Make Sure Maintenance Services Don’t Trigger Fair Housing Claims

May 9, 2012
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The May 2012 Fair Housing Coach explains how to ensure compliance with fair housing laws when providing maintenance and repair services in multifamily housing communities.

Maintenance operations are among the most overlooked sources of fair housing complaints. Communities may face allegations of discriminatory maintenance policies or procedures—for example, that requests from white residents are routinely pushed ahead of those from minority residents. Or complaints may stem from accusations of sexual harassment or discrimination by a single individual—a member of your maintenance staff or an outside contractor. And increasingly, maintenance operations are implicated in requests for reasonable accommodations or modifications by individuals with disabilities—for example, requests to alter the interior of a unit or common area to make it accessible for a resident in a wheelchair or to refrain from using pesticides from a resident with disabling chemical sensitivities.

Here are some tips from the May Coach to help ward off fair housing claims from maintenance operations:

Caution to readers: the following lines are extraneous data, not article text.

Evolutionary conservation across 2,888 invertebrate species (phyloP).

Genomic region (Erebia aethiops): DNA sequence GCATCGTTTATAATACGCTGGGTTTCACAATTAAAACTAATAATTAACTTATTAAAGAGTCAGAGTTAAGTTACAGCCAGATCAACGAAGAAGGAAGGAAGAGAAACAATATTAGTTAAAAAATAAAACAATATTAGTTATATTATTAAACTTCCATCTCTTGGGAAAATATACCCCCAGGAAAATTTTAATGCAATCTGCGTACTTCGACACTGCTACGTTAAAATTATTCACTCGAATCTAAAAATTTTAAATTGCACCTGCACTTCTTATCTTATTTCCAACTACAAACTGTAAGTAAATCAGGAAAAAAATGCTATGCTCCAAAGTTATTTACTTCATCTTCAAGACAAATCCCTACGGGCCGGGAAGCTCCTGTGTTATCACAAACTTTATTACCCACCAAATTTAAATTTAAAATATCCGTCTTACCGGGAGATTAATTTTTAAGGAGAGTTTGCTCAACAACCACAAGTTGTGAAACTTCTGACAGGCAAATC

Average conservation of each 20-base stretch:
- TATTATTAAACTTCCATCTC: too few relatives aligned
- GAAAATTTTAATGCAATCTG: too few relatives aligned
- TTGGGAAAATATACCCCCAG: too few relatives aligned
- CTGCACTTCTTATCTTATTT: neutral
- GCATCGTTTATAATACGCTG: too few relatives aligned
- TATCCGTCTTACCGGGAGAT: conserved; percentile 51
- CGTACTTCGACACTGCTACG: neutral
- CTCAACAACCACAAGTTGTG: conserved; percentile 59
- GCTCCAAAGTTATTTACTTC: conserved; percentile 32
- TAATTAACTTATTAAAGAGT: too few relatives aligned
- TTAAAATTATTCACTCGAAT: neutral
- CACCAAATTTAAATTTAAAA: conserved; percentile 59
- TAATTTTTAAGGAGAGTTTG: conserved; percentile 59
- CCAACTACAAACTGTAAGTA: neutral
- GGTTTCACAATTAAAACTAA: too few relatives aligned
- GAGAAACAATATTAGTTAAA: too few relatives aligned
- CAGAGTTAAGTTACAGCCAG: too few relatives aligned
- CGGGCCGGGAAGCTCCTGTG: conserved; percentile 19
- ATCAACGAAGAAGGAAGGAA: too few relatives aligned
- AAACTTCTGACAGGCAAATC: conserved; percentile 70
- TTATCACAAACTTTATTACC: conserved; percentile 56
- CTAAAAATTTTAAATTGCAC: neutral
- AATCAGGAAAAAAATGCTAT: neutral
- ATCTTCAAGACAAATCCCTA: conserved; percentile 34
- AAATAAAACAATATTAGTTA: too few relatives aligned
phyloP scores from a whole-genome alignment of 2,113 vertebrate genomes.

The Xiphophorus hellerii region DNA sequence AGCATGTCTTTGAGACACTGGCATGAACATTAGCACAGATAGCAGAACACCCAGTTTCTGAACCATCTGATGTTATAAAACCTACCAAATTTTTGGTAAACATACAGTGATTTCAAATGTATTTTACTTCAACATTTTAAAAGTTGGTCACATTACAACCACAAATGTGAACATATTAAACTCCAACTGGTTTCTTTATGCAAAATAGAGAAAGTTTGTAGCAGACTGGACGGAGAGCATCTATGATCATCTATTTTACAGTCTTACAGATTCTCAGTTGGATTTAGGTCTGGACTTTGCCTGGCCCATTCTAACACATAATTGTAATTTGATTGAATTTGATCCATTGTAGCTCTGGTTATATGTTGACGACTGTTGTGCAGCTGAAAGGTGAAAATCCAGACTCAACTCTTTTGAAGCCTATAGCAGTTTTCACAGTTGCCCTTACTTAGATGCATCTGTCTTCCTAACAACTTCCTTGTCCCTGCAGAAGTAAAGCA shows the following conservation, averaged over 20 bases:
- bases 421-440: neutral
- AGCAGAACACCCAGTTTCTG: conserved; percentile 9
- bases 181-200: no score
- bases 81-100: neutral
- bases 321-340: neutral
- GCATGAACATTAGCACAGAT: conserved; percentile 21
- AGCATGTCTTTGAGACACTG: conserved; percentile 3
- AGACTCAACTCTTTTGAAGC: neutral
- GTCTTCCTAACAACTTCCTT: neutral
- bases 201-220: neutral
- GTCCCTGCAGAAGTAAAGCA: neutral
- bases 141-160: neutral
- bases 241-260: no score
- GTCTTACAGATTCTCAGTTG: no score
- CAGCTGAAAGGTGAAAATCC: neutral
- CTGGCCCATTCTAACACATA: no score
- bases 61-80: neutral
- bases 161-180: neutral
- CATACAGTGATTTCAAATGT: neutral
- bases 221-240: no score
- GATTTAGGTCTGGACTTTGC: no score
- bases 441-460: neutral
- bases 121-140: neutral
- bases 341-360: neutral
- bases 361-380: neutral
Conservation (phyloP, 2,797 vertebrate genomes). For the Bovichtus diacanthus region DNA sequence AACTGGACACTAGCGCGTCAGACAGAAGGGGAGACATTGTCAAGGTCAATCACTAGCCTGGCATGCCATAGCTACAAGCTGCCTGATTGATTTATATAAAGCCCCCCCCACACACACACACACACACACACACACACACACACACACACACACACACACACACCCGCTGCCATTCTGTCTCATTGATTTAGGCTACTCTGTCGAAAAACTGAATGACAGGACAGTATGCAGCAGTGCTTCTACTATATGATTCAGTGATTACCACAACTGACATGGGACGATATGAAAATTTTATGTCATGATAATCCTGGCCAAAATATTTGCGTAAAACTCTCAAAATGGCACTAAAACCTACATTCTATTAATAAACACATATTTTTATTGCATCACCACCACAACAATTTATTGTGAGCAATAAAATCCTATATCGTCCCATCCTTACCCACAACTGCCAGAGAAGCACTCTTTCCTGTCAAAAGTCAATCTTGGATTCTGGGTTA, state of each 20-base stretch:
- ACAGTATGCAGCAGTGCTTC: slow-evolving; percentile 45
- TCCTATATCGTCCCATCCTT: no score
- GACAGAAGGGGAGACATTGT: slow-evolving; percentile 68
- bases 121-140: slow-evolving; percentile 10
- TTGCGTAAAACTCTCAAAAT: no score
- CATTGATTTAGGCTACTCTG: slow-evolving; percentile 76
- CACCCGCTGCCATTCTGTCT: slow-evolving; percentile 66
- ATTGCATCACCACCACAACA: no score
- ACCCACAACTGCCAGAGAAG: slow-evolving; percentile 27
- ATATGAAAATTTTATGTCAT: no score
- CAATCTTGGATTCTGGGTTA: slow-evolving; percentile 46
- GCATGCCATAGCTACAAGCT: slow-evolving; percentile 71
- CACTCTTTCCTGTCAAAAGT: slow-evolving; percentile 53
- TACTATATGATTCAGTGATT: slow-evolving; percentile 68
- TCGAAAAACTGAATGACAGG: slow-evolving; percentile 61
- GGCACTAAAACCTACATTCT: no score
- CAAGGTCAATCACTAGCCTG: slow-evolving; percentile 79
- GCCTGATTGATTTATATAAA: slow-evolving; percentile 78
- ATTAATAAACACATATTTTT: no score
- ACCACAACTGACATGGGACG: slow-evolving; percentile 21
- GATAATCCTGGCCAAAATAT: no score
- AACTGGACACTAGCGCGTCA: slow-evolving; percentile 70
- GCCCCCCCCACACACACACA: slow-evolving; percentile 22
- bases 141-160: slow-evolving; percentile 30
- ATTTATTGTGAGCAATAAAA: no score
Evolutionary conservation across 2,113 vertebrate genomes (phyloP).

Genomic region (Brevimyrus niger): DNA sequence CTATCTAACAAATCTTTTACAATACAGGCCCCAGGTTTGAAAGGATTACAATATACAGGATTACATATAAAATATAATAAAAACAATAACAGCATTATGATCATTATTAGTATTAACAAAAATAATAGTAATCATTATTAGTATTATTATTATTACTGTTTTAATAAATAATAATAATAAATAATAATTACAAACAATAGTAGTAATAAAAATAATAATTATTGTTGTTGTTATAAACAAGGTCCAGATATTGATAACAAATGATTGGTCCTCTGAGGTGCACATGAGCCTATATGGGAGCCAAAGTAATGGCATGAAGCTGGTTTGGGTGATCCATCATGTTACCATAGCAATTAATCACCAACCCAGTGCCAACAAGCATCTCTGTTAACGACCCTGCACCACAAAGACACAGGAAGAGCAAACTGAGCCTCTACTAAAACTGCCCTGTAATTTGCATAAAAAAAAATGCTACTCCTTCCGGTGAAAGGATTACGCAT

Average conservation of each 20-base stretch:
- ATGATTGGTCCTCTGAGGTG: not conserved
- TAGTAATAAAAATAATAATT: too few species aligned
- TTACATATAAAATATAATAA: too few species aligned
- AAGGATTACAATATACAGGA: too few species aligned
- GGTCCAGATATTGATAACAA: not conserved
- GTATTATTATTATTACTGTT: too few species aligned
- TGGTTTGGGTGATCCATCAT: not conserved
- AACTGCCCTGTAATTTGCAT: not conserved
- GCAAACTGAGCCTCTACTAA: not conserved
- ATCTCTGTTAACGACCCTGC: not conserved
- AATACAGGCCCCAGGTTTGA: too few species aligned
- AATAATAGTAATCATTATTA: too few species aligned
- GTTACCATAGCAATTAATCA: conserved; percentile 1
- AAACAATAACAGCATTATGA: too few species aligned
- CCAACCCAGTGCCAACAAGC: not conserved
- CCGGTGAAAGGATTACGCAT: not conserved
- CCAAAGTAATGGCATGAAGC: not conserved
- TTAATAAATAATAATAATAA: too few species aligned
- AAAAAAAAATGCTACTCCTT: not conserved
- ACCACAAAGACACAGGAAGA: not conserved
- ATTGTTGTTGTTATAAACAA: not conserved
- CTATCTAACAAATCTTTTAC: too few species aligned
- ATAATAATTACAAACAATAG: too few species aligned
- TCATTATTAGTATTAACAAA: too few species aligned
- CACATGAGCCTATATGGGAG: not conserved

Provide all employees with basic fair housing training. All employees—including maintenance workers, housekeeping employees, landscaping crews, pool attendants, fitness center staff, and the like—should understand the basics of fair housing law.

Adopt uniform policies for handling maintenance and repair requests. In general, it’s a good idea to handle maintenance and repair requests on a first-come, first-served basis—unless the request involves an emergency. Develop a written policy that defines what is—and is not—considered an emergency that would justify an immediate response.

Take reasonable accommodation requests seriously. Emergencies are not the only times that justify making an exception to the first-come, first-served policy for handling maintenance and repair requests. In some cases, a maintenance or repair request may require immediate attention if it qualifies as a reasonable accommodation for an individual with a disability.

Take steps to prevent sexual harassment. Community owners have a duty to ensure that their employees, agents, or contractors do not engage in sexual harassment, according to HUD. A property owner or manager may be held liable if he knew or should have known that an employee, agent, or contractor is sexually harassing applicants or residents, but failed in his duty to stop it.

Carefully select and monitor outside contractors. Since owners and managers may be held responsible for fair housing violations committed by vendors or contractors, it’s important to exercise due diligence in selecting outside contractors to perform services at your community.

Keep good records to fend off fair housing claims. Good record keeping is essential to help prevent—and defend against—any fair housing complaints with respect to how your community handles maintenance and repair requests.

The complete May lesson and quiz are available on our homepage; click on “How to Keep Maintenance Services from Triggering Fair Housing Claims.”